Hans Zimmer has given us what will most likely be his greatest work. Methodical and intricate all before thunderous orchestra crescendos the music into an adrenaline pumping anthem of Bat badassery. The score has gone on to define Zimmer’s sound in most of his projects after KNIGHT, and much like the movie itself the score delivered us something we had never heard before in the genre.
How can you not give John Williams the point? The man is the composer for the lives of millions of people, and his crowning achievement is easily the STAR WARS music. Though there’s plenty in this movie that can be heard in NEW HOPE, Williams proves he knows how to punctuate a moment with ethereal, emotional themes during pivotal moments, like when Yoda levitates the X-Wing from the bog, or when Han is sent into the carbon freezer, or at the very end as Luke, Leia and the droids stare out into space. This man deserves all our love.
TDK has some pretty stunning special effects, making as much use of practical tricks as possible. Some notable scenes include the amazing car chase through Gotham involving semi-trucks, armored cars, the Batmobile and the epic Batpod. However, you can tell Nolan was going for a more grounded and realistic film, so action sort of comes second to character moments.
Kicking the ground-breaking visual effects work of the original STAR WARS up a notch, EMPIRE is nothing short of a visual marvel. From the ice planet Hoth, the battle that ensues on it, the picturesque Cloud City and the lightsaber duel between Vader and Luke all make up for a rousing sci-fi adventure film featuring effects that look as marvelous today as they ever have.
After breaking into the scene as Gotham’s number one vigilante, Batman/Bruce Wayne (Bale) is trying to deal with the mob (and copycats in hockey masks) and is looking for other ways to end crime in the city for good, as he is unsure if he can keep up his act as the Batman. In comes hot-shot DEA Harvey Dent (Eckhart) who can clean Gotham’s streets without wearing a mask. But then out of nowhere a new threat emerges in The Joker, a madman with makeup who threatens to tear down the establishment and prove to everyone that good men can turn cruel. The Bat must stop the clown and save the soul of Gotham’s White Knight, and potentially his own, in what becomes a tremendous crime story and a taut action thriller.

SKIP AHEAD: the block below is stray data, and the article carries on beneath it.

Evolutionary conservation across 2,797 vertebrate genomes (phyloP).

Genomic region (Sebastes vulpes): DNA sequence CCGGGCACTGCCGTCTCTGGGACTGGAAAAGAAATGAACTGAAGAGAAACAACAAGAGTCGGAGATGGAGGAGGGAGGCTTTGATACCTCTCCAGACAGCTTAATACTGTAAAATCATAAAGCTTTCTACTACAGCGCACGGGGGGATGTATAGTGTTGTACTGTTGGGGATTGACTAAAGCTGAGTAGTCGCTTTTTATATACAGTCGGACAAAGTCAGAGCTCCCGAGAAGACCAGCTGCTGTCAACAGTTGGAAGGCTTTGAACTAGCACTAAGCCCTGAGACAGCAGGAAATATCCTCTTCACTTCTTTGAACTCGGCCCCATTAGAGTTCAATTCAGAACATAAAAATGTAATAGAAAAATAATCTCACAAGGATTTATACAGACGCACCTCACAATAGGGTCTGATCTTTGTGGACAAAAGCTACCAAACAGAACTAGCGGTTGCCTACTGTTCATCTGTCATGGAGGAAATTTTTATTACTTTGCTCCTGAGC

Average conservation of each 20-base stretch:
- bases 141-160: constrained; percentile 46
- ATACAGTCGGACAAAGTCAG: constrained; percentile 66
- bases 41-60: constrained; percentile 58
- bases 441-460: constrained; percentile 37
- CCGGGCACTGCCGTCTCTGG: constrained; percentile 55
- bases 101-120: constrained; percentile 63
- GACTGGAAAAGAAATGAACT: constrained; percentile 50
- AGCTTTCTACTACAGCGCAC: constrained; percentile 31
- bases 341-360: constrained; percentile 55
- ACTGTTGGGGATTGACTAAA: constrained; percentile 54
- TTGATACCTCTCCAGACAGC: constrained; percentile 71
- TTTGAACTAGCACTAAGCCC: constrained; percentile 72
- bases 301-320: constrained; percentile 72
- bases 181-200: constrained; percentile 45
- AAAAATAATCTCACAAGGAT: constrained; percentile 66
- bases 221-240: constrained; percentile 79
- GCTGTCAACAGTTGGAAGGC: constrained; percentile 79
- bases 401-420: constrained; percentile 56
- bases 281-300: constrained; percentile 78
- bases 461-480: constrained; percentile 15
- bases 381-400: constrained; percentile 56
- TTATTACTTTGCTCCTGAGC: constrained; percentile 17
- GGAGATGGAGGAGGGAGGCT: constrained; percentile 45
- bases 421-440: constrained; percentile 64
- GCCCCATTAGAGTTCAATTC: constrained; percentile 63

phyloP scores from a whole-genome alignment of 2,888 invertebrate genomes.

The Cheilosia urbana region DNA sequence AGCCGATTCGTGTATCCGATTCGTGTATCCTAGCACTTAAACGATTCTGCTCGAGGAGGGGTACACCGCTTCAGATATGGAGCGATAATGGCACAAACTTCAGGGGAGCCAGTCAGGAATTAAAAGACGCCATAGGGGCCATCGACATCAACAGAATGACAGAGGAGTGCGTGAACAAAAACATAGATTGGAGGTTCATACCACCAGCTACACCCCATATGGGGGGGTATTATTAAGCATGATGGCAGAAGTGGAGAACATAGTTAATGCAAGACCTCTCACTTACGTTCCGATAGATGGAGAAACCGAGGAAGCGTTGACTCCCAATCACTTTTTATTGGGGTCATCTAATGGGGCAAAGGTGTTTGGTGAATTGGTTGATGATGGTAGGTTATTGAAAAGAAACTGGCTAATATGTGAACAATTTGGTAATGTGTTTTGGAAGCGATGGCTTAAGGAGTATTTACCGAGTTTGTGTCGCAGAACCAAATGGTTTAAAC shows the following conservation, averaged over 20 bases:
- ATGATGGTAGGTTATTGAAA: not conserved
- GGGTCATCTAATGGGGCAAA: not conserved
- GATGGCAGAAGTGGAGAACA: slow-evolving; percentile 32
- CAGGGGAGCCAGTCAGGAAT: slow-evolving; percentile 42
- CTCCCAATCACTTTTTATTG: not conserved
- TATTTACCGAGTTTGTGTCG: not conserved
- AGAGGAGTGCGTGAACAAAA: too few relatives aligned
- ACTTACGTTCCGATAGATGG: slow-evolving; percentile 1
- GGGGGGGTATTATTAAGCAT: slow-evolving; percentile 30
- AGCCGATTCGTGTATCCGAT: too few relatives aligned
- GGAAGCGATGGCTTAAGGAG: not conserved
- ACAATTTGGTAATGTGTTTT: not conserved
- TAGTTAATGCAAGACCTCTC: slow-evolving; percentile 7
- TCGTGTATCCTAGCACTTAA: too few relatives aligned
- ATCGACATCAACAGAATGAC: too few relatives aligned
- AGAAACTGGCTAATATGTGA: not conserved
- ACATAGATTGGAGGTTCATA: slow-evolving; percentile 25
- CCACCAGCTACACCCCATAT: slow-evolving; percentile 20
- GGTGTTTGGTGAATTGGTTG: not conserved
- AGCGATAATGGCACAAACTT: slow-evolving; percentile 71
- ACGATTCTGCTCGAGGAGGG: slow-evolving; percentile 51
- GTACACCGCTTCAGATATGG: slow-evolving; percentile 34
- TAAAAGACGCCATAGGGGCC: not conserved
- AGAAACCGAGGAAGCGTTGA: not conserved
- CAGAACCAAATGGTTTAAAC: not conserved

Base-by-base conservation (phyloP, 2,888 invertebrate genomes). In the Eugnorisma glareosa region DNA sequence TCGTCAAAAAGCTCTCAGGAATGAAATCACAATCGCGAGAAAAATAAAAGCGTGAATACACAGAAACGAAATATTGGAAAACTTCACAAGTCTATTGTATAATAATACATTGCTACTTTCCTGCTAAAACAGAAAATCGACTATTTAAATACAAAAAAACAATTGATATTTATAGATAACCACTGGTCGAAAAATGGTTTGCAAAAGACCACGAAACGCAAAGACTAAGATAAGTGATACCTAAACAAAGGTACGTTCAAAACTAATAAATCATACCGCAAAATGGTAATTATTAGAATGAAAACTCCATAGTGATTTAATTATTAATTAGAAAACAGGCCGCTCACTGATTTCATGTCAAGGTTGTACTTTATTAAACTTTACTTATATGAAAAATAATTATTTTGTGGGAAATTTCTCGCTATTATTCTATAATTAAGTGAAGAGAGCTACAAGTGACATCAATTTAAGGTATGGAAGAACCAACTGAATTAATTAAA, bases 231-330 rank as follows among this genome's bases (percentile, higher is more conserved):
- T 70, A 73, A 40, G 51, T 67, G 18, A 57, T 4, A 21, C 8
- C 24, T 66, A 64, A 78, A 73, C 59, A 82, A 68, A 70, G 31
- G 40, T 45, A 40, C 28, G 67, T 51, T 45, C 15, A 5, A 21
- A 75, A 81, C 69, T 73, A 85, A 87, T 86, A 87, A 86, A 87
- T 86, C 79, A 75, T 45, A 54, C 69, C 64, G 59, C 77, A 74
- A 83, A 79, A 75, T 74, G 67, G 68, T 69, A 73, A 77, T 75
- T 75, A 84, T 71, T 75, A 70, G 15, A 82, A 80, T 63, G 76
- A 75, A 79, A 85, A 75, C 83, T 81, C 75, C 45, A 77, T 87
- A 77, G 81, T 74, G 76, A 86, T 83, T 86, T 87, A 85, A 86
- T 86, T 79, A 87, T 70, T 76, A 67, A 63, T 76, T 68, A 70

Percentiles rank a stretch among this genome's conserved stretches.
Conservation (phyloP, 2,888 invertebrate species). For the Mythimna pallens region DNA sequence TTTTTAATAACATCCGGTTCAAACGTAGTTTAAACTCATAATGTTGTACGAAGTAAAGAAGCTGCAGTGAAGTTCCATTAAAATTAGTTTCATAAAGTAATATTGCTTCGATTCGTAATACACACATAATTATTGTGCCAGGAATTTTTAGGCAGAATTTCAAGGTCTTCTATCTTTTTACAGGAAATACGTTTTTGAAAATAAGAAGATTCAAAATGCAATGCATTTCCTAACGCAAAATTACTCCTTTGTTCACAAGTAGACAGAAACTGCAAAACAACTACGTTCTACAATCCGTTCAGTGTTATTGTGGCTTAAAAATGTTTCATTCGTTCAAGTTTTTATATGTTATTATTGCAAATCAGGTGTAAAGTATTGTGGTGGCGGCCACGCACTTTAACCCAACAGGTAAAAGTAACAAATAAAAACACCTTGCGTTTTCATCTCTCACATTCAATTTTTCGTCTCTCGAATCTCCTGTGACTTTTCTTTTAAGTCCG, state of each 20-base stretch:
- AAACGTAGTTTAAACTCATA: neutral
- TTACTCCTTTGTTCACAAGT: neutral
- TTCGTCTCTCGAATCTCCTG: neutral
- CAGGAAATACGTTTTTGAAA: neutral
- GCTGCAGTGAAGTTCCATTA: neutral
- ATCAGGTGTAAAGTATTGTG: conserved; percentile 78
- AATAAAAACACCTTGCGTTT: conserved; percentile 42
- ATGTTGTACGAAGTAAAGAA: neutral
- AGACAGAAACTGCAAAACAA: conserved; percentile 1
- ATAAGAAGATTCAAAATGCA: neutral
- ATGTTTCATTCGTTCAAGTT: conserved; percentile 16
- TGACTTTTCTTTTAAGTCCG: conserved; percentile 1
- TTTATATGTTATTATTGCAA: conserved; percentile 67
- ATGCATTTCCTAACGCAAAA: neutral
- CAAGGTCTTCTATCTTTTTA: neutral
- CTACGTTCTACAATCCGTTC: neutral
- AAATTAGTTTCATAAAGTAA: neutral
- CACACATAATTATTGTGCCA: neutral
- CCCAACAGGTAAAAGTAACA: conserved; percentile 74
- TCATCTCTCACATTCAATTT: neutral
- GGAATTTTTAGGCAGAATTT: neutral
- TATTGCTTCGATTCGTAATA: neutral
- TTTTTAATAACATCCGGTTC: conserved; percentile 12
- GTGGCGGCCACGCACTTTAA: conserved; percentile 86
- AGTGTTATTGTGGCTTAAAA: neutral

After blowing up the Death Star, the Rebellion seems to be on a winning streak against the Empire. But the baddies do what the title suggests and strike back in full force, sending Han, Leia, the C-3PO and Chewey on the run, while Luke is off training with master Yoda on Dagobah. During these trying times Han and Leia grow closer as their feelings pour open for each other to see, while Luke has to confront the demons that exist within him all before a rousing climax against the evil Lord Vader.
Oh, The Joker. We will never see a villain or performance like this ever again for reasons more than the tragic death of actor Heath Ledger. The character is darkly comic, unpredictable and stunningly fleshed-out as the ultimate the antagonist. But above all he is maddeningly irresistible. You can’t take your eyes off his aggressive gaze or haunting makeup as he chews up the scenery and owns the room. Ledger completely embodied the character and stands as the only actor ever to win an Oscar for a comic book movie. Even if the character didn’t exist in the comics, The Joker of THE DARK KNIGHT would still stand as one of the greatest villains…ever!